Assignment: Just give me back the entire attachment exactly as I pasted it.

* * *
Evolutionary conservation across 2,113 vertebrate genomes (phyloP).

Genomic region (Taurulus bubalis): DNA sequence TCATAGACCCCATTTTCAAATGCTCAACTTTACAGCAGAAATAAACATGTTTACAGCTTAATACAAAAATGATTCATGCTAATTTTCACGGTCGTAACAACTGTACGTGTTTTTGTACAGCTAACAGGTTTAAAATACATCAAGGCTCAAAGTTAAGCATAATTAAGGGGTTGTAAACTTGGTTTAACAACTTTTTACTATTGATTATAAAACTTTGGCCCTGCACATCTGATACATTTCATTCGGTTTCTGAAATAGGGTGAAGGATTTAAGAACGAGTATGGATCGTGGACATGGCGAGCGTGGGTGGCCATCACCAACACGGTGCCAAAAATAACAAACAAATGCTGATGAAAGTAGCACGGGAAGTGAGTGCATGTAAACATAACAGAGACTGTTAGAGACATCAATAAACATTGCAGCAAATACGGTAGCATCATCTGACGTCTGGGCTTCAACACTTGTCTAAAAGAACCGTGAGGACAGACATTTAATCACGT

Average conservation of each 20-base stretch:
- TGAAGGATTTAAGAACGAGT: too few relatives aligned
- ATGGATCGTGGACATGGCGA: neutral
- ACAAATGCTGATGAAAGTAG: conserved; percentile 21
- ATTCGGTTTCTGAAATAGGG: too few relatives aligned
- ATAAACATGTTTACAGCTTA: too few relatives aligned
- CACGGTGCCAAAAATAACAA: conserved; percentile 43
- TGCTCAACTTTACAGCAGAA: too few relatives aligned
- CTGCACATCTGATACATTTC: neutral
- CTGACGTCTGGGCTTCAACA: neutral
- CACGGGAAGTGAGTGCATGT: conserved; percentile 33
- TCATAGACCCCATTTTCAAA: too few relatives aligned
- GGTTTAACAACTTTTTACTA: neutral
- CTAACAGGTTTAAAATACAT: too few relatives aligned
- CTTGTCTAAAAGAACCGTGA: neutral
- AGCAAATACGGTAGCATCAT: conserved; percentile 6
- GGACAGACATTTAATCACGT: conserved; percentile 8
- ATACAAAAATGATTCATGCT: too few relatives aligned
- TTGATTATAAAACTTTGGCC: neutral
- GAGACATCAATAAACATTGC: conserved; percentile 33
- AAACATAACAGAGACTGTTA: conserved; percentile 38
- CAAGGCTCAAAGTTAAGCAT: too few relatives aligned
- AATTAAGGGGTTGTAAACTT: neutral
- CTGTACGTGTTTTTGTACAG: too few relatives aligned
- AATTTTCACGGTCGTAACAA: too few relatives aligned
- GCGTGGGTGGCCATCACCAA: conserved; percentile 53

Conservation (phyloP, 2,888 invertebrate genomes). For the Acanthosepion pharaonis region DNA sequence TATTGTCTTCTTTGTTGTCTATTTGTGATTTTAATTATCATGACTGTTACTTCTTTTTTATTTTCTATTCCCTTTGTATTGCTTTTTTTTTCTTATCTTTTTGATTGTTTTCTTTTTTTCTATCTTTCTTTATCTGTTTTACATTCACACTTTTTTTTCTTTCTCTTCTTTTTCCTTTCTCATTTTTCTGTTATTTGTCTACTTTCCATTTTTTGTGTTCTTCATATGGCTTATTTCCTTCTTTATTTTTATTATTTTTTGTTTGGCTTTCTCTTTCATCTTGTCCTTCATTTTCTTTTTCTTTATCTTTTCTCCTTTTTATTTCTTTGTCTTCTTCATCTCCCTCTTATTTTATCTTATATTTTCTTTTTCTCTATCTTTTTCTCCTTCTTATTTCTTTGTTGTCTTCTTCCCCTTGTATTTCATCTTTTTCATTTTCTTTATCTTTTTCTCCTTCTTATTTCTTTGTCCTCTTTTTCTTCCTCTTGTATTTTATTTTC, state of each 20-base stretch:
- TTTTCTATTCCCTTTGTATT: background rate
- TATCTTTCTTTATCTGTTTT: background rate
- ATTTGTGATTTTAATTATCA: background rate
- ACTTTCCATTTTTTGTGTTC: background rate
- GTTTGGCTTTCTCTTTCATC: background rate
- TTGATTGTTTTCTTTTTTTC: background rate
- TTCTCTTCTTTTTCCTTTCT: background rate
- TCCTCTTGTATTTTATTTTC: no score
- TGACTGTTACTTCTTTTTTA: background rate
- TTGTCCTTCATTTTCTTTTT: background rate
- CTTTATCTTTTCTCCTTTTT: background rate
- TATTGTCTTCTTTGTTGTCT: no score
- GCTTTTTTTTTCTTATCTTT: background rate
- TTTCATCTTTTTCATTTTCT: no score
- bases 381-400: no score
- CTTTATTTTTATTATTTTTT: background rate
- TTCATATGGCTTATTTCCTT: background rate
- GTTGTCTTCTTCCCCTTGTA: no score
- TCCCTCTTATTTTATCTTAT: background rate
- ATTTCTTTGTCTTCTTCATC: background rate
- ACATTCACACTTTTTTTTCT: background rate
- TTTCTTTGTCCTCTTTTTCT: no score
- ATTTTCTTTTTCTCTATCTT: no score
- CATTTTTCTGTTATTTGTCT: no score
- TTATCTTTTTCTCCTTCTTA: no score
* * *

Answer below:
Evolutionary conservation across 2,113 vertebrate genomes (phyloP).

Genomic region (Taurulus bubalis): DNA sequence TCATAGACCCCATTTTCAAATGCTCAACTTTACAGCAGAAATAAACATGTTTACAGCTTAATACAAAAATGATTCATGCTAATTTTCACGGTCGTAACAACTGTACGTGTTTTTGTACAGCTAACAGGTTTAAAATACATCAAGGCTCAAAGTTAAGCATAATTAAGGGGTTGTAAACTTGGTTTAACAACTTTTTACTATTGATTATAAAACTTTGGCCCTGCACATCTGATACATTTCATTCGGTTTCTGAAATAGGGTGAAGGATTTAAGAACGAGTATGGATCGTGGACATGGCGAGCGTGGGTGGCCATCACCAACACGGTGCCAAAAATAACAAACAAATGCTGATGAAAGTAGCACGGGAAGTGAGTGCATGTAAACATAACAGAGACTGTTAGAGACATCAATAAACATTGCAGCAAATACGGTAGCATCATCTGACGTCTGGGCTTCAACACTTGTCTAAAAGAACCGTGAGGACAGACATTTAATCACGT

Average conservation of each 20-base stretch:
- TGAAGGATTTAAGAACGAGT: too few relatives aligned
- ATGGATCGTGGACATGGCGA: neutral
- ACAAATGCTGATGAAAGTAG: conserved; percentile 21
- ATTCGGTTTCTGAAATAGGG: too few relatives aligned
- ATAAACATGTTTACAGCTTA: too few relatives aligned
- CACGGTGCCAAAAATAACAA: conserved; percentile 43
- TGCTCAACTTTACAGCAGAA: too few relatives aligned
- CTGCACATCTGATACATTTC: neutral
- CTGACGTCTGGGCTTCAACA: neutral
- CACGGGAAGTGAGTGCATGT: conserved; percentile 33
- TCATAGACCCCATTTTCAAA: too few relatives aligned
- GGTTTAACAACTTTTTACTA: neutral
- CTAACAGGTTTAAAATACAT: too few relatives aligned
- CTTGTCTAAAAGAACCGTGA: neutral
- AGCAAATACGGTAGCATCAT: conserved; percentile 6
- GGACAGACATTTAATCACGT: conserved; percentile 8
- ATACAAAAATGATTCATGCT: too few relatives aligned
- TTGATTATAAAACTTTGGCC: neutral
- GAGACATCAATAAACATTGC: conserved; percentile 33
- AAACATAACAGAGACTGTTA: conserved; percentile 38
- CAAGGCTCAAAGTTAAGCAT: too few relatives aligned
- AATTAAGGGGTTGTAAACTT: neutral
- CTGTACGTGTTTTTGTACAG: too few relatives aligned
- AATTTTCACGGTCGTAACAA: too few relatives aligned
- GCGTGGGTGGCCATCACCAA: conserved; percentile 53

Conservation (phyloP, 2,888 invertebrate genomes). For the Acanthosepion pharaonis region DNA sequence TATTGTCTTCTTTGTTGTCTATTTGTGATTTTAATTATCATGACTGTTACTTCTTTTTTATTTTCTATTCCCTTTGTATTGCTTTTTTTTTCTTATCTTTTTGATTGTTTTCTTTTTTTCTATCTTTCTTTATCTGTTTTACATTCACACTTTTTTTTCTTTCTCTTCTTTTTCCTTTCTCATTTTTCTGTTATTTGTCTACTTTCCATTTTTTGTGTTCTTCATATGGCTTATTTCCTTCTTTATTTTTATTATTTTTTGTTTGGCTTTCTCTTTCATCTTGTCCTTCATTTTCTTTTTCTTTATCTTTTCTCCTTTTTATTTCTTTGTCTTCTTCATCTCCCTCTTATTTTATCTTATATTTTCTTTTTCTCTATCTTTTTCTCCTTCTTATTTCTTTGTTGTCTTCTTCCCCTTGTATTTCATCTTTTTCATTTTCTTTATCTTTTTCTCCTTCTTATTTCTTTGTCCTCTTTTTCTTCCTCTTGTATTTTATTTTC, state of each 20-base stretch:
- TTTTCTATTCCCTTTGTATT: background rate
- TATCTTTCTTTATCTGTTTT: background rate
- ATTTGTGATTTTAATTATCA: background rate
- ACTTTCCATTTTTTGTGTTC: background rate
- GTTTGGCTTTCTCTTTCATC: background rate
- TTGATTGTTTTCTTTTTTTC: background rate
- TTCTCTTCTTTTTCCTTTCT: background rate
- TCCTCTTGTATTTTATTTTC: no score
- TGACTGTTACTTCTTTTTTA: background rate
- TTGTCCTTCATTTTCTTTTT: background rate
- CTTTATCTTTTCTCCTTTTT: background rate
- TATTGTCTTCTTTGTTGTCT: no score
- GCTTTTTTTTTCTTATCTTT: background rate
- TTTCATCTTTTTCATTTTCT: no score
- bases 381-400: no score
- CTTTATTTTTATTATTTTTT: background rate
- TTCATATGGCTTATTTCCTT: background rate
- GTTGTCTTCTTCCCCTTGTA: no score
- TCCCTCTTATTTTATCTTAT: background rate
- ATTTCTTTGTCTTCTTCATC: background rate
- ACATTCACACTTTTTTTTCT: background rate
- TTTCTTTGTCCTCTTTTTCT: no score
- ATTTTCTTTTTCTCTATCTT: no score
- CATTTTTCTGTTATTTGTCT: no score
- TTATCTTTTTCTCCTTCTTA: no score